Off the beaten track

Bolsover Castle Derbyshire

It’s not often that I really see anything beyond the tarmac when I’m zipping up and down the motorway. I’m so focused on the destination that I don’t take that much notice of the scenery beyond the carriageway.

Yet on the stretch of the M1 between South Yorkshire and Derbyshire it’s impossible not to notice the imposing Bolsover Castle, which sits high up on the hill overlooking the passing traffic.

It was only after recently spotting newspaper photographs of the castle looking particularly moody and mysterious that I finally decided that it was about time to go and see what it was like.

Turning off the motorway and driving to the top of the hill found me at the castle gates. Set in the most surreal surroundings, it was nothing like I’d expected. It was pretty impressive close up and even on a gloriously sunny autumn afternoon the atmosphere was almost tangible.

Forgive the cliché, but if walls could talk this is a site that sure could tell some tales. The original castle, I learned, was built in the 12th century by the Peveril family and was later to play a part in many a battle. For some time it was in the hands of the crown until a revolt against the King saw the castle transformed into a garrison against the crown. Fast forward a few years – and several battles later – it found its way back into the hands of the crown. By the 13th century though the castle and the manor had been given to local farmers and it gradually fell into disrepair.

The land was bought in the 16th century by Sir George Talbot, one time keeper to the exiled Mary Queen of Scots, and also husband to the famed ‘Bess of Hardwick’. Sir George made his mark before it was passed to the next generation. Its next owner, Sir Charles Cavendish, employed the architect Robert Smythson to rebuild the castle.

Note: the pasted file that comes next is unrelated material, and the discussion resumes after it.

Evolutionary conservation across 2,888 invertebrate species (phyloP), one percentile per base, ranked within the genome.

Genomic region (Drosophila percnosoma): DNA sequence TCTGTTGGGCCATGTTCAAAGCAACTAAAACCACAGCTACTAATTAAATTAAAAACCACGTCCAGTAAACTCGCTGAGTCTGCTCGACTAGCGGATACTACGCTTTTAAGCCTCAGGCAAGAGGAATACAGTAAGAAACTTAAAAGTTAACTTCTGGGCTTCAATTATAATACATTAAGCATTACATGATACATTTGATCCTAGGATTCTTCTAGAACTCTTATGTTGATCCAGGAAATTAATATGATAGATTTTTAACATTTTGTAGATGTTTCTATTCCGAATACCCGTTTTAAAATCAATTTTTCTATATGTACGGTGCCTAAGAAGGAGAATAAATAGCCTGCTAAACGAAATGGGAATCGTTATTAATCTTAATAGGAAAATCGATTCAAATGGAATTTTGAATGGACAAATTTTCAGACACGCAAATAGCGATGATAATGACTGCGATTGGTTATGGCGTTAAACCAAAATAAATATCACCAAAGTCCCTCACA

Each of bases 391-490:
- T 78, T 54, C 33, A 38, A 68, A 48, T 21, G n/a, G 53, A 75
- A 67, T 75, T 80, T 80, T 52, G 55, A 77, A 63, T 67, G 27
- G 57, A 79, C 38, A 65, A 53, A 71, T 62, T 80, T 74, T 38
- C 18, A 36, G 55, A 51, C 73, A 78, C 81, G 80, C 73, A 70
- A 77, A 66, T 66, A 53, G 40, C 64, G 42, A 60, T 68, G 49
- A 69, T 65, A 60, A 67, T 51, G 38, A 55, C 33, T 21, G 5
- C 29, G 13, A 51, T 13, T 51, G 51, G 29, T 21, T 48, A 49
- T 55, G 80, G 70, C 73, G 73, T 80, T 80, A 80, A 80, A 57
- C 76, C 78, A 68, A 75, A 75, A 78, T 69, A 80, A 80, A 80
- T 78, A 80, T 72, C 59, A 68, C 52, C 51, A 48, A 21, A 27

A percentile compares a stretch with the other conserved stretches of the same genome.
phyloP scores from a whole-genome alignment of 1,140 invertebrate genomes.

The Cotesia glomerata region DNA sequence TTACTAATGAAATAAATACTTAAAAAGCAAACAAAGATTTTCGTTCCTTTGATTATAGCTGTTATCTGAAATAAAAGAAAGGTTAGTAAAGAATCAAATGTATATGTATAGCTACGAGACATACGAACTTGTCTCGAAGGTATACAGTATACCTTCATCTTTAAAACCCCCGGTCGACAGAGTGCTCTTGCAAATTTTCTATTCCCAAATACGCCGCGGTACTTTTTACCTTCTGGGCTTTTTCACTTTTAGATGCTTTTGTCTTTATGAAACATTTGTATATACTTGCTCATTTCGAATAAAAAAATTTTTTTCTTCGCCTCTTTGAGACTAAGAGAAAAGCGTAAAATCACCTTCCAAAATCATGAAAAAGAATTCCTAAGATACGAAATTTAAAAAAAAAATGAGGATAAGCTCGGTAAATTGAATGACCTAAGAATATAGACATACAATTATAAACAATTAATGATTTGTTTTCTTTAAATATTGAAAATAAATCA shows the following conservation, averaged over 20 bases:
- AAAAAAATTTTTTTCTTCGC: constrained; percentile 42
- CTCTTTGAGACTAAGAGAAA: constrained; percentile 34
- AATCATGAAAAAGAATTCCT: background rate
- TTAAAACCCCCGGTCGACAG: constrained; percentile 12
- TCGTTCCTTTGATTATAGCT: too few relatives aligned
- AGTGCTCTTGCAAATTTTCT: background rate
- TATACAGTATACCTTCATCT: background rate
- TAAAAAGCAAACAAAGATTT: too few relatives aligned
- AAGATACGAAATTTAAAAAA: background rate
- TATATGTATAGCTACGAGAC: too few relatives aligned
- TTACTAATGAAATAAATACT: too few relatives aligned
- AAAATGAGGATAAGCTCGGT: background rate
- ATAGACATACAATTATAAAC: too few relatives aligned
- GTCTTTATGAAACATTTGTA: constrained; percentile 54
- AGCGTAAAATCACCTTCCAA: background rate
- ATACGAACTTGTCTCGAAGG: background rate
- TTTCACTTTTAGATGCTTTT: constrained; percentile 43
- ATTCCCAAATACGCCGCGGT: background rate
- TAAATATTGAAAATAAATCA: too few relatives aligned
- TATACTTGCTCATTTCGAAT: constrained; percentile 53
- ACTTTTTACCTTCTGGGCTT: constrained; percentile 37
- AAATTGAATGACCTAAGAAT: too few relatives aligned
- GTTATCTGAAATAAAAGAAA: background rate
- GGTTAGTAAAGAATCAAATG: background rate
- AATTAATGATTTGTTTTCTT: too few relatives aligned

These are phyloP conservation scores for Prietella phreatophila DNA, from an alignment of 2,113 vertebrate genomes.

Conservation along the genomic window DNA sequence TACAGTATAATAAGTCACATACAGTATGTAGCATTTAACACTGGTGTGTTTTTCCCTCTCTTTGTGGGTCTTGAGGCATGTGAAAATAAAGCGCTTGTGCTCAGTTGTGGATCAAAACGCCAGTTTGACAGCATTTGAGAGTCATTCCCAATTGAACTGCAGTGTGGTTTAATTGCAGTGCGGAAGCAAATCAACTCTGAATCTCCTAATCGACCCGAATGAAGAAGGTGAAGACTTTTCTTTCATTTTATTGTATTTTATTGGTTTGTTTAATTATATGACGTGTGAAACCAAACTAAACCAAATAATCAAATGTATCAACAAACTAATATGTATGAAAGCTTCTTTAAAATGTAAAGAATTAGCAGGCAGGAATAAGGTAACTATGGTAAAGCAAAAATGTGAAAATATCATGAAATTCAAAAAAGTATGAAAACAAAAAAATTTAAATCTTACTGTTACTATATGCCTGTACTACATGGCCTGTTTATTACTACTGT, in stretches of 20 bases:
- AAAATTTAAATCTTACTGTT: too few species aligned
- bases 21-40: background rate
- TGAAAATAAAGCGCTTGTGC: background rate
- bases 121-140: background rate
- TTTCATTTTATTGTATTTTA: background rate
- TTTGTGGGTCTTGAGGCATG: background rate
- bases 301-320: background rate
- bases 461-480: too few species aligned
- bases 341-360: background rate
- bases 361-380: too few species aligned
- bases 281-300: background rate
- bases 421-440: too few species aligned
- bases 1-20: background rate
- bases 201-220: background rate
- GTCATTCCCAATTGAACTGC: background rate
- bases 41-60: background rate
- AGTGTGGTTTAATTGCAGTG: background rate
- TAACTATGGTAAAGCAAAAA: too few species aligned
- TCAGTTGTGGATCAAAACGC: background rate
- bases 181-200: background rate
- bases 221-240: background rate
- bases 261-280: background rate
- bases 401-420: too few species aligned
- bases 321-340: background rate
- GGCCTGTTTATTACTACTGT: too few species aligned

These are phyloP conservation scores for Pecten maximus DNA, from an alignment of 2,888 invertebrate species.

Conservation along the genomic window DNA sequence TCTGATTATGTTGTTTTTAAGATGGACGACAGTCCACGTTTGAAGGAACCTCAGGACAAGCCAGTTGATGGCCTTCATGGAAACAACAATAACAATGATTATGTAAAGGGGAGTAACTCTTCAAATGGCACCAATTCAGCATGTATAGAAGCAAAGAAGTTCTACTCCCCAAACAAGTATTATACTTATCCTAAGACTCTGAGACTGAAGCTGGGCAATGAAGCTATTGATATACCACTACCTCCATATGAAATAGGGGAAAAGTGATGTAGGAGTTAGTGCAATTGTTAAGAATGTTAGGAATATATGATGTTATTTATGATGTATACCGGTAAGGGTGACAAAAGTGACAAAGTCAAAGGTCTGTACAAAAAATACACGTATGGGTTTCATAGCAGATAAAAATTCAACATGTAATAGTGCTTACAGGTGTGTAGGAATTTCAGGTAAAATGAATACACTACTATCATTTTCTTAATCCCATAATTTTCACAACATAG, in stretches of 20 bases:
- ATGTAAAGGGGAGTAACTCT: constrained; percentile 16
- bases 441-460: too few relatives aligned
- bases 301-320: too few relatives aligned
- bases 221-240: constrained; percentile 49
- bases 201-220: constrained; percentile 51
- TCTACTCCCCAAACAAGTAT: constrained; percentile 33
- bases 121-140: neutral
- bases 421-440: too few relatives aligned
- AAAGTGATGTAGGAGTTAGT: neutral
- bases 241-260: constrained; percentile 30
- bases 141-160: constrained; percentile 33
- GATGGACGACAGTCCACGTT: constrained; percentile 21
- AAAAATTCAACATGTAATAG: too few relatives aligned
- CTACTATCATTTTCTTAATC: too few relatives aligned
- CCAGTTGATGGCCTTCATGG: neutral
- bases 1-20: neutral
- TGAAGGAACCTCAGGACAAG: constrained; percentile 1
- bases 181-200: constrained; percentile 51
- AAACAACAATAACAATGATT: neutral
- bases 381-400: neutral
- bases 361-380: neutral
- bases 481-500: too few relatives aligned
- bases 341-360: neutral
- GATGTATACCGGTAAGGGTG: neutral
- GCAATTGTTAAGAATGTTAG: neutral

Charles’ son, William, later took on the mantle of improving the castle and basically turned it into party central as he extended the buildings and added grand murals, painted ceilings, panelling and elaborate fireplaces. The former garrison was soon transformed into a stately home worthy of the movers and shakers of the time.

The story didn’t end there though as during the reformation of the Monarchy, Sir William was forced into exile and surrendered the castle to Parliamentarian troops. On his return he found the castle in ruins but managed to not only restore it to good order but also added a new hall and staterooms. He was also responsible for the creation of an indoor riding school – incidentally now the finest of its kind in the country. After his death his heirs chose not to live in the castle and instead made their home at Welbeck Abbey just a stone’s throw away across the county border into Nottinghamshire.

Today the castle is now in the ownership of English Heritage and despite the passing of time the past really doesn’t seem that far away. Walking along the castle walls overlooking the courtyard, it’s easy to imagine how it once was despite the fact that the long gallery is now minus its roof with abundant weeds growing out of the stone.

The interior of the castle itself though offers a glimpse of the opulence of the Cavendish era as some of the rooms have been returned to their original state. The huge, dark and imposing paintings of Hercules in the vaulted grand hall and the painted blue ceiling and gilded stars of the Star Chamber only make the empty and desolate neighbouring rooms all the more evocative.

Step back out into the fresh air and walk along the terrace and you’re rewarded with magnificent views for as far as you can see. Bolsover Castle sure is incredibly atmospheric even on a bright and sunny autumn day when it is teeming with visitors. It’s definitely well worth taking a detour to visit.

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